Macronutrient intake and numbers of servings of food groups were determined using “the nutrient database” (35). To do this, the foods listed on the 3-day food diaries were labeled according to the 8-digit food codes in the United States Department of Agriculture (USDA) nutrients database (“what's in the foods you eat?”), portion sizes or weights were entered into this software, and computer programs were used to calculate the 3-day average intakes of energy and specific macronutrients. In addition, the above information was used to compute the servings of various major food groups and subgroups using the Pyramid servings USDA database (36). Analyses were carried out on the data set as a whole and, following the protocol for the National Health and Nutrition Examination Survey (NHANES), no quantification or exclusion for underreporting or overreporting was made. Three-day average macronutrient intakes were determined and percent calories from each macronutrient were established and used in the multivariate linear regression model.
Nutrition and physical activity knowledge assessment
To assess the nutrition and physical activity knowledge of the participants, a 35-item questionnaire was developed specifically for this study with the help of experts in the fields of nutrition and epidemiology. One goal was to assess nutrition knowledge with respect to the nutrition goals of the main study—namely to increase fruit and vegetable intake, increase whole grain and low-fat dairy consumption, and to decrease sweetened beverage consumption. The second goal in the nutrition and physical activity questionnaire was to assess the PA knowledge (e.g., knowledge regarding the activities that improve physical activity; knowledge regarding warm up and cool down before and after exercise; etc) in accordance with the PA goals of the main study—namely to increase the physical activity duration by 30–60 min per day including 30 min of moderate to vigorous activity per day. (For items included in specific indices, refer to Supplementary Table S1 online).
Demographics and food-purchasing behavior. One adult parent or guardian of each participant completed a 26-item family demographic and food-purchasing behavior questionnaire, which was modified from Shankar and Klassen (37). This questionnaire consisted of questions pertinent to the sociodemographics of the family (age of respondent, education, employment status, number of family members employed, and type of residence); family structure (number of family members, siblings—older and younger); family meal patterns (e.g., home/restaurants; frozen/fresh foods; fast-food frequency); and food shopping patterns of the family (supermarket/corner store, who purchases, frequency of shopping, etc).
For the purposes of this analysis, socioeconomic status of participant families was determined using two approaches—education of adult respondent alone; and via a socioeconomic index (SE index) that included the respondent's education, “per capita employment” (number of family members employed by family size with every two children taken as one adult), and type of residence.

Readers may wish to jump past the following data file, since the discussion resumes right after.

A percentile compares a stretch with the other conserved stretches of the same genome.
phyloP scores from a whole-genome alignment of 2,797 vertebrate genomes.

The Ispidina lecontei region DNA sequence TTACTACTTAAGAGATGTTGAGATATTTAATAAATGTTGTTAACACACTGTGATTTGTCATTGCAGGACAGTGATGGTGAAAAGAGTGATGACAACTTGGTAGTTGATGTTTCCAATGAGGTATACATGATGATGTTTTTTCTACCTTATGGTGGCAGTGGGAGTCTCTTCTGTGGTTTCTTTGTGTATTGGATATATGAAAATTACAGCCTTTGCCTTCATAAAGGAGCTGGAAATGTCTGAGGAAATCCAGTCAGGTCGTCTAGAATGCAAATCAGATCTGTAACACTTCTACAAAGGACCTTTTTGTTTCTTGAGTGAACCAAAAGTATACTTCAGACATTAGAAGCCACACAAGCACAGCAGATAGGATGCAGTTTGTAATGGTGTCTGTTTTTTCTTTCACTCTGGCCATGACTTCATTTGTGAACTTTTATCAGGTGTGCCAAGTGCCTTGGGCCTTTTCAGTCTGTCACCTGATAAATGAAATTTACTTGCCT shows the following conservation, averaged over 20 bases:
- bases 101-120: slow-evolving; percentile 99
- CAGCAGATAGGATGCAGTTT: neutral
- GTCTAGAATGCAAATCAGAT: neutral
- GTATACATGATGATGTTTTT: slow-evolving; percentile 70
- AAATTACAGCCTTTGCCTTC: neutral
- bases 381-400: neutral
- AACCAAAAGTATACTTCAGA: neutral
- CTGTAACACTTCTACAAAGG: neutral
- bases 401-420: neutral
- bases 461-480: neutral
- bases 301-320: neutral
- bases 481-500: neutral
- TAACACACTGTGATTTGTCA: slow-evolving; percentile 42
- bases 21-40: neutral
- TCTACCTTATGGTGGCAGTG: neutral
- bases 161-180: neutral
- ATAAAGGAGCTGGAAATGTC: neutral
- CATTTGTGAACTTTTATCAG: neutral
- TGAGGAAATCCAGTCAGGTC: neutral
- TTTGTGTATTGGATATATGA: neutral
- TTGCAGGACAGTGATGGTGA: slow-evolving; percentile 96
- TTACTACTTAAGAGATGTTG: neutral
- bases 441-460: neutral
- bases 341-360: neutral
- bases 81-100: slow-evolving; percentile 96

Family health. This 23-item questionnaire was formulated to assess the overall health of the participant as perceived by the guardian (e.g., How would you rate the overall health of the child?), and family history or risk for diabetes (e.g., physician-diagnosed diabetes in biological parents and/or siblings) and intrauterine history of type 2 diabetes (maternal gestational diabetes; participant weighing >9 or <5 lb at birth; prematurity). These questions were taken or modified from the “risk test” advocated by the American Diabetes Association to assess an individual's risk of T2DM (http:www.diabetes.orgrisk-testtext-version.jsp). In addition, four questions were administered to assess the “stages of change” in exercise (38), fruit and vegetable intake (39), and high-fat foods (40) of the parent/guardian accompanying the child.
Baseline data collected from children and adult family members were entered into Epi. data Version 6 (41) and then transferred into SPSS (SPSS for UNIX, Release 6.14; Chicago, IL) for statistical analysis. Means across genders were compared with two-sample t-tests and bivariate correlations among measures were computed using Pearson's correlation.
Multiple linear regression analyses were used to evaluate diet, physical activity, and self-esteem factors related to insulin resistance (HOMA-IR). Parameters were selected based on scientific literature-defined associations with the measures of insulin resistance. The relationships among these parameters were evaluated after adjusting for potential confounders—namely, the participant's age, gender, pubertal stage, family history of diabetes, and family socioeconomic status. The study was insufficiently powered to allow for gender-specific modeling, but gender differences were adjusted for in all models. The final regression model was selected based on the goodness-of-fit and theoretical importance. Statistical significance was defined at P < 0.05.